One of the biggest bills for the deaf community was signed into law by President Obama today. It's called the Twenty-First Century Communications and Video Accessibility Act of 2010. What does this law do?
For starters, it makes the Internet accessible to the deaf community by requiring television programming to be captioned on the Internet, a closed-caption button on television remotes, and hearing aid compatibility for smartphones.
This is a big f***ing deal for me, because for a long time before Hulu started captioning some of their television broadcasts, a lot of television episodes on the internet weren't captioned, and we were left out as a result as deaf viewers. And it's really hard to get to the menu to display closed-captioning on HDTVs, and in some cases, these closed captioning displays were intentionally disabled. It was very confusing for many of my friends in the deaf community. Hearing aid compatibility on smartphones is also a big deal. I can hear on my iPhone 4G, but a lot of noise leaks out, and it's not compatible with my telecoil on my cochlear implant.
This law, signed by President Obama, will help alleviate many of these issues. It took three years for this law to happen since I last postedabout it here on Dailykos. A lot of people in the deaf community, including myself, lobbied Congress to pass this law, and it was one of the few bills to pass on a bipartisan vote. Ironically enough, this new law will also help create jobs for those who work in the captioning and accessibility field. It's basically a two-fer for President Obama---he gets to sign a law that helps change the lives of millions of deaf, hard-of-hearing, and deaf/blind Americans, and creates jobs as well!
This new law will require any and every video that, first, is broadcast on television and, then, distributed via the Internet to include closed captioning. Additionally, devices that display video such as smart phones, mp3 players, and DVRs must be capable of closed captioning and displaying video description and emergency alerts. For the large and growing amount of video content that will be broadcast live in the years ahead — on television and over the Internet — there will be a growing need for, and appreciation of, stenographic court reporters who work as broadcast captioners. That is one reason the U.S. Bureau of Labor Statistics suggests that the court reporting profession will experience major growth in the years ahead, estimating that the profession will grow by 18 percent in the next eight years.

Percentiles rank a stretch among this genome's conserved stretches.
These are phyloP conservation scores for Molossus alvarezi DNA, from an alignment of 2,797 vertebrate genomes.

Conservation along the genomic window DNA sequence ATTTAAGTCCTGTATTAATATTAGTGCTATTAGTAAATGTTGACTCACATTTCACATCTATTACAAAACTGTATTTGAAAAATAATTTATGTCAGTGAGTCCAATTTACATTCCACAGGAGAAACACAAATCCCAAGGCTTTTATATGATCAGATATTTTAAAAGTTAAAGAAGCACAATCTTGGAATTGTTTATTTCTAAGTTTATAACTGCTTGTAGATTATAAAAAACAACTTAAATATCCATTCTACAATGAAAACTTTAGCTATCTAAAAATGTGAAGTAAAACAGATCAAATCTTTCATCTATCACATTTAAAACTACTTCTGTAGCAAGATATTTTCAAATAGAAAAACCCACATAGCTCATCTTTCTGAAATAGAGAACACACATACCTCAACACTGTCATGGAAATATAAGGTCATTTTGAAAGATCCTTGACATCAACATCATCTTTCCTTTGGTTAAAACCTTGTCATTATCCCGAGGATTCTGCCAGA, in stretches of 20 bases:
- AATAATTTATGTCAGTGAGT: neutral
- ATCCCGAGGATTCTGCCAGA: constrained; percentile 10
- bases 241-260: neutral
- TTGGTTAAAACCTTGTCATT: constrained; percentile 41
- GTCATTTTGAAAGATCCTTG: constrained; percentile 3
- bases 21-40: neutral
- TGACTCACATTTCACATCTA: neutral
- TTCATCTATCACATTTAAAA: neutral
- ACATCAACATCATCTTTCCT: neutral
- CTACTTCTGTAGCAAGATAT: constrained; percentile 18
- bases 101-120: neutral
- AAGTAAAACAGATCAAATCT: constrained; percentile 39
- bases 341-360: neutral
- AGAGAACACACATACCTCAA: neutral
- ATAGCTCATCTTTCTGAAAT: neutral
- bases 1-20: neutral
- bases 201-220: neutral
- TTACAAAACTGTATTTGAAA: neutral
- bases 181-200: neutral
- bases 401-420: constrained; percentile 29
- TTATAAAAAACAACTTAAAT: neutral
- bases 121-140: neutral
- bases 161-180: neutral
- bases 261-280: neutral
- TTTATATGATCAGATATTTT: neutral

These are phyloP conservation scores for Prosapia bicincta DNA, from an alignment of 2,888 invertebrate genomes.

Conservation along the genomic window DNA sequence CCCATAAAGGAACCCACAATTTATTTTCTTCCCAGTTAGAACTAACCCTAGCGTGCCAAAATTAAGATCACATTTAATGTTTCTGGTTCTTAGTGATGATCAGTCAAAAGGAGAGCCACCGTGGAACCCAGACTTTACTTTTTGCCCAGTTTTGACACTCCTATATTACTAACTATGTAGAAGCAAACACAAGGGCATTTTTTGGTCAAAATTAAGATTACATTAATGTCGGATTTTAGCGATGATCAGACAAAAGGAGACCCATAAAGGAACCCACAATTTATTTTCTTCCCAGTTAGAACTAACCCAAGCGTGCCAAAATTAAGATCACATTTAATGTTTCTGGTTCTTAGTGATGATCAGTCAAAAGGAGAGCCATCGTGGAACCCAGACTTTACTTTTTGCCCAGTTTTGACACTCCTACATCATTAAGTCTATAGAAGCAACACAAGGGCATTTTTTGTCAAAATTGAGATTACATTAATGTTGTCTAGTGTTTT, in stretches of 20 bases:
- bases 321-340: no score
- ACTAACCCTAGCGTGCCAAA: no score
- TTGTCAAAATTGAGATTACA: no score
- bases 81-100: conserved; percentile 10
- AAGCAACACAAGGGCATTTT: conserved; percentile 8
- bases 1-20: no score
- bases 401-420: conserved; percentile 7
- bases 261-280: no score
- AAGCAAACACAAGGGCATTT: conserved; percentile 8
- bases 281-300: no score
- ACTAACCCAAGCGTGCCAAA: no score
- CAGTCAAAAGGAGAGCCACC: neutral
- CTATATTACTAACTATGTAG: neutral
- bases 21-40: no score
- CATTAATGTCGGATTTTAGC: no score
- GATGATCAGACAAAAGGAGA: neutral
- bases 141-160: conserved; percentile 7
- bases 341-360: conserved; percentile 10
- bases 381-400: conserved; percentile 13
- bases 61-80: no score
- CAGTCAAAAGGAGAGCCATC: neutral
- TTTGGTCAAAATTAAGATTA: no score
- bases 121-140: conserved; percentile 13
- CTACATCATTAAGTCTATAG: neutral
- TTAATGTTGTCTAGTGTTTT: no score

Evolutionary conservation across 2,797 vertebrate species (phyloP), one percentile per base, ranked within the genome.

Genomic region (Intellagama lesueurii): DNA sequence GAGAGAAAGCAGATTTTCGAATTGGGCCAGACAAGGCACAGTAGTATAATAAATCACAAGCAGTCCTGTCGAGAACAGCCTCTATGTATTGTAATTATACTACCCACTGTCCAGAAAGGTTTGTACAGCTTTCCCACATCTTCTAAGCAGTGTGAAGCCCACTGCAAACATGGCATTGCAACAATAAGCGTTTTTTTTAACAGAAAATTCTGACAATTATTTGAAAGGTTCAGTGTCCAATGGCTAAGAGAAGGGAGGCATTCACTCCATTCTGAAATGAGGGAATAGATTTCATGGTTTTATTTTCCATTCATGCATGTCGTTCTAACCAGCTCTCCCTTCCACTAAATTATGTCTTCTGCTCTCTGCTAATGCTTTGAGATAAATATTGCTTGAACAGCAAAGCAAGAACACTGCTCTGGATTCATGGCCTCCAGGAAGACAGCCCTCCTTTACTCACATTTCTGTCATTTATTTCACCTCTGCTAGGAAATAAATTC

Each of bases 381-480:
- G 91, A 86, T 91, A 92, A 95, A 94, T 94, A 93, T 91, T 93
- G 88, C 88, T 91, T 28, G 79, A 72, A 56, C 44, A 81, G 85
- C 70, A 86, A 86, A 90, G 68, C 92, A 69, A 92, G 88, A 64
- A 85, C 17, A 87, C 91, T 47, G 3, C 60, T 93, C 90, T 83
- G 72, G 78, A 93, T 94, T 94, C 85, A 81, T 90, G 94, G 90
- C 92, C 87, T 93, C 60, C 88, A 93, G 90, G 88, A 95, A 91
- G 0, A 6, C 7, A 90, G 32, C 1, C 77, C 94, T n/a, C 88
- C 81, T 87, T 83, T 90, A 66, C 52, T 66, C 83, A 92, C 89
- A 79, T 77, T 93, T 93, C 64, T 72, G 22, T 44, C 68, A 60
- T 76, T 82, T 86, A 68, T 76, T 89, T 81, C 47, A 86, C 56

So it might be a very good time to take classes in court reporting as a way to find a new job in this growing field. You can begin your research here in how to be an awesome captionist for deaf and hard-of-hearing Americans!
Needless to say, I am very excited about the passage of this great law thanks to President Obama, but I do have to point out a major loophole that this law failed to address----captioning of online content for the Internet. Basically, companies that create web shows or videos for the Internet aren't required under this law to caption them. There's an effort underway by the great folks at Caption Action 2 to get these companies to caption their online content for the deaf and hard-of-hearing Americans. For more information on this loophole, you can see my earlier post on this subject at the National Association for the Deaf blog:
Internet media companies are not currently required by law to offer internet captioning, so what they are offering in terms of internet captioning is great, but it doesn’t yet expand full access for the deaf and hard of hearing to the internet because of the different technical standards when it comes to downloading codecs, processing captioning files, and making sure that the caption files are synced with the audio feeds. We need a single technical standard to help make it easier for internet media companies like Hulu.com process caption files for their online content. Content providers should also be required to keep caption files with all the media that are downloaded for Internet use so the caption files can be available and decoded by currently available application tools.
While we've won the fight on getting television content to be captioned on the Internet, the fight continues onward for internet media content to be captioned to provide equal accessibility for all viewers on the Internet. You can join the great effort by Caption Action 2 or support the work of the National Association of the Deaf by subscribing to their e-mail list to get the action updates to help improve accessibility for deaf people on the Internet.